Animal Aid brings Grand National protests to Liverpool and London

Posted on the 8th April 2011

To mark Horse Racing Awareness Week, national campaign group Animal Aid has posted a street billboard in Liverpool city centre that reveals the lethal reality of the world-famous Aintree Grand National meeting.

The billboard – on Ranelagh Street, close to Liverpool Central station – features a stark image of a fallen horse and the words:
‘National Disgrace
31 horses killed at the 3-day Aintree meeting 2000-2010
Don’t Bet on the Grand National’

The Grand National itself is a deliberately punishing and hazardous event. Of the forty horses who usually take part, only one third are likely to finish. Last year, five horses perished at the three-day meeting, and five were also killed in 2009. Animal Aid’s experience is that the public, including veteran punters, are invariably shocked when they discover just how often horses die at Aintree.

Horse Racing Awareness Week runs from 3-9 April and supporters of Animal Aid will take their message to the streets, asking Grand National punters to withhold their betting money and attendance fees.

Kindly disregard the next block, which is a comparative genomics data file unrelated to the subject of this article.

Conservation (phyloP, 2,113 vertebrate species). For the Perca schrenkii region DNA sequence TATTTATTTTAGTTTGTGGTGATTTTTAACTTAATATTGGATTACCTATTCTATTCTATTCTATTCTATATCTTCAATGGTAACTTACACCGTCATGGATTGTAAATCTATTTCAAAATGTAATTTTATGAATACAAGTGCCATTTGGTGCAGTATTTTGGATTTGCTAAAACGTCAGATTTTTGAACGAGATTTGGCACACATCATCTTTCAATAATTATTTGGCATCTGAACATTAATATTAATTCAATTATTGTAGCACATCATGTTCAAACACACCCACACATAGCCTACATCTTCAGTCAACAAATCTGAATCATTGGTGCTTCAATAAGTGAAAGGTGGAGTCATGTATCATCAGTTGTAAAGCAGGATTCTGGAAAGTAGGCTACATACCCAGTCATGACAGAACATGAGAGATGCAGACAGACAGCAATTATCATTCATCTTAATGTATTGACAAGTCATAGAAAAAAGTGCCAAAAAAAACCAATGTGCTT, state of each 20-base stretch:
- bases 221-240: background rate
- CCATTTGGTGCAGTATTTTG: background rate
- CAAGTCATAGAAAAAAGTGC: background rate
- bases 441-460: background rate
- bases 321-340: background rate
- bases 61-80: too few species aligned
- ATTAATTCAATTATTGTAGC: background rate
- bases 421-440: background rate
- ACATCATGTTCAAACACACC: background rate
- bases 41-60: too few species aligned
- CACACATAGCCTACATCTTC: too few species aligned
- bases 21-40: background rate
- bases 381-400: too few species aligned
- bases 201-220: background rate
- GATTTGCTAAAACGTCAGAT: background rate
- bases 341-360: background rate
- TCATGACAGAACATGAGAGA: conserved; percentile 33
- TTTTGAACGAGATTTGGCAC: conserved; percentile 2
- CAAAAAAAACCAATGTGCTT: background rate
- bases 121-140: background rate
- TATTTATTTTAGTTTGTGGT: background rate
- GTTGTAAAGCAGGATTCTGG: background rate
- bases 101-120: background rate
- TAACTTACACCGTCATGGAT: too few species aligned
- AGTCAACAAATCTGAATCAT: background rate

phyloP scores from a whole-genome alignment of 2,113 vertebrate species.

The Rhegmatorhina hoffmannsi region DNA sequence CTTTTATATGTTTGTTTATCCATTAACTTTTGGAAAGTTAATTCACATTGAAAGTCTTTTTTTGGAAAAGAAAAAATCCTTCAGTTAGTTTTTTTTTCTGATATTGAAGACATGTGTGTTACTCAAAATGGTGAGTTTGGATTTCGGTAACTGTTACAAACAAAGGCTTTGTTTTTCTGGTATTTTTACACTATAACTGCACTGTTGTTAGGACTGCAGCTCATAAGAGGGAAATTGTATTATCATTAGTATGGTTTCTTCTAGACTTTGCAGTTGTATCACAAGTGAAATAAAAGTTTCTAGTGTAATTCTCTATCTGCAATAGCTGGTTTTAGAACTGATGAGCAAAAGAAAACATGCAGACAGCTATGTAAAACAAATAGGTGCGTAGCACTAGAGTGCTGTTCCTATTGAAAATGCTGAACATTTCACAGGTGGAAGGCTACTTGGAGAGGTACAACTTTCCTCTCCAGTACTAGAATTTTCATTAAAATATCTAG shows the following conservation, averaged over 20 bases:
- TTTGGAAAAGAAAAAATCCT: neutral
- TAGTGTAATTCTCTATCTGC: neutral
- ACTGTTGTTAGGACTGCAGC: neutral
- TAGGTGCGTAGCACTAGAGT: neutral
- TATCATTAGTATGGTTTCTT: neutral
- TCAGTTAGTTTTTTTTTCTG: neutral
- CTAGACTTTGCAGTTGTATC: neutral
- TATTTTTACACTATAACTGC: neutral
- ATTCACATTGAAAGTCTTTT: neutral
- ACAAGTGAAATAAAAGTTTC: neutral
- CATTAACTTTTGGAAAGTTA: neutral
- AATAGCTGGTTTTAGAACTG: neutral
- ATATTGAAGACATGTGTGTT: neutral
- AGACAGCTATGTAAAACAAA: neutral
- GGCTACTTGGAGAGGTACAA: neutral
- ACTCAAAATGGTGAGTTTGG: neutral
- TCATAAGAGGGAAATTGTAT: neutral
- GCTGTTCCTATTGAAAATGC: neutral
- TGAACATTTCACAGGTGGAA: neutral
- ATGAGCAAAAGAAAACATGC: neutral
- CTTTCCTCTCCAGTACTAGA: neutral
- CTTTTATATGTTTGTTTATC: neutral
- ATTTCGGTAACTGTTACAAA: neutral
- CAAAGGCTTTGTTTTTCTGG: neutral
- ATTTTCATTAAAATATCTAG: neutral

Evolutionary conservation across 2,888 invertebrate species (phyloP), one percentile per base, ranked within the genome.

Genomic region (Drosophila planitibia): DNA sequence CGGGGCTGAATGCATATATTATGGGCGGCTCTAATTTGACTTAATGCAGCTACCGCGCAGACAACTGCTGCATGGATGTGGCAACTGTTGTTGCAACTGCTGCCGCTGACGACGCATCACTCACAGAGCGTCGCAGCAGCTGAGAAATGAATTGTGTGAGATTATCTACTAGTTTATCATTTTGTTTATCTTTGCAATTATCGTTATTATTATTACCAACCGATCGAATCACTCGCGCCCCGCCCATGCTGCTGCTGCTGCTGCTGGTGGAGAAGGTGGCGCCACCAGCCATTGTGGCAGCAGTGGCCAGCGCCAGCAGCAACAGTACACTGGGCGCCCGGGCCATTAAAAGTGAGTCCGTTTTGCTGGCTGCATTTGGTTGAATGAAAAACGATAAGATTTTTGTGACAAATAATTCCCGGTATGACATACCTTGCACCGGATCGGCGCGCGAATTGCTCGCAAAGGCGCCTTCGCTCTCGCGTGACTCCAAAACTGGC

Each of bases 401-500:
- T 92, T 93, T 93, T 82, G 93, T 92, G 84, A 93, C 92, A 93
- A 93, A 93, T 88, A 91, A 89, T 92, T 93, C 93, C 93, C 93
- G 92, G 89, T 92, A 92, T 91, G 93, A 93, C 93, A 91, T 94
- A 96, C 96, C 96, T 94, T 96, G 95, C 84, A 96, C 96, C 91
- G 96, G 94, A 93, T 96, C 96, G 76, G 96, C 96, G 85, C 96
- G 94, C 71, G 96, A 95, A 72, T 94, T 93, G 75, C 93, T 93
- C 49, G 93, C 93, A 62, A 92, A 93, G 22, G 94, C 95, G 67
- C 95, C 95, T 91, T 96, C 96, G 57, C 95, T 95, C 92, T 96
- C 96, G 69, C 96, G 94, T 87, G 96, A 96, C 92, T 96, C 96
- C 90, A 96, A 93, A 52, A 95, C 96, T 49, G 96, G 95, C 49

A mass protest is due to take place at the gates of the Aintree Racecourse on the day of the Grand National race (9 April). If you would like to join the protest, please contact Fiona with your name and contact phone number by email or telephone 01732 364546.

A simultaneous London-based protest to highlight the BBC’s rose-tinted coverage of the event will take place on 9 April outside the BBC Centre at White City. Meet from 11.30pm until around 2pm at the BBC, Wood Lane, London W12 7TR.


  • Animal Aid’s Horse Racing Awareness Week began on Sunday 3 April and reaches its climax on the day of the notorious Grand National race, on 9 April.
  • A dedicated website ( has been specially created to tie-in with the Liverpool City centre billboard, and visitors can view our powerful 90-second viral film, which shows the reality of deaths on British racecourses.
  • Of the approximately18,000 horses who have been bred annually in recent years by the closely related British and Irish racing industries, only around 40 per cent go on to race. Many of the ‘low quality’ newborns are destroyed, while those who do enter racing suffer a high level of fatal injuries and stress-related illnesses, such as gastric ulcers and bleeding lungs. Around 7,500 thoroughbreds have been leaving British racing each year, yet very few go on to a sanctuary or adoptive home.

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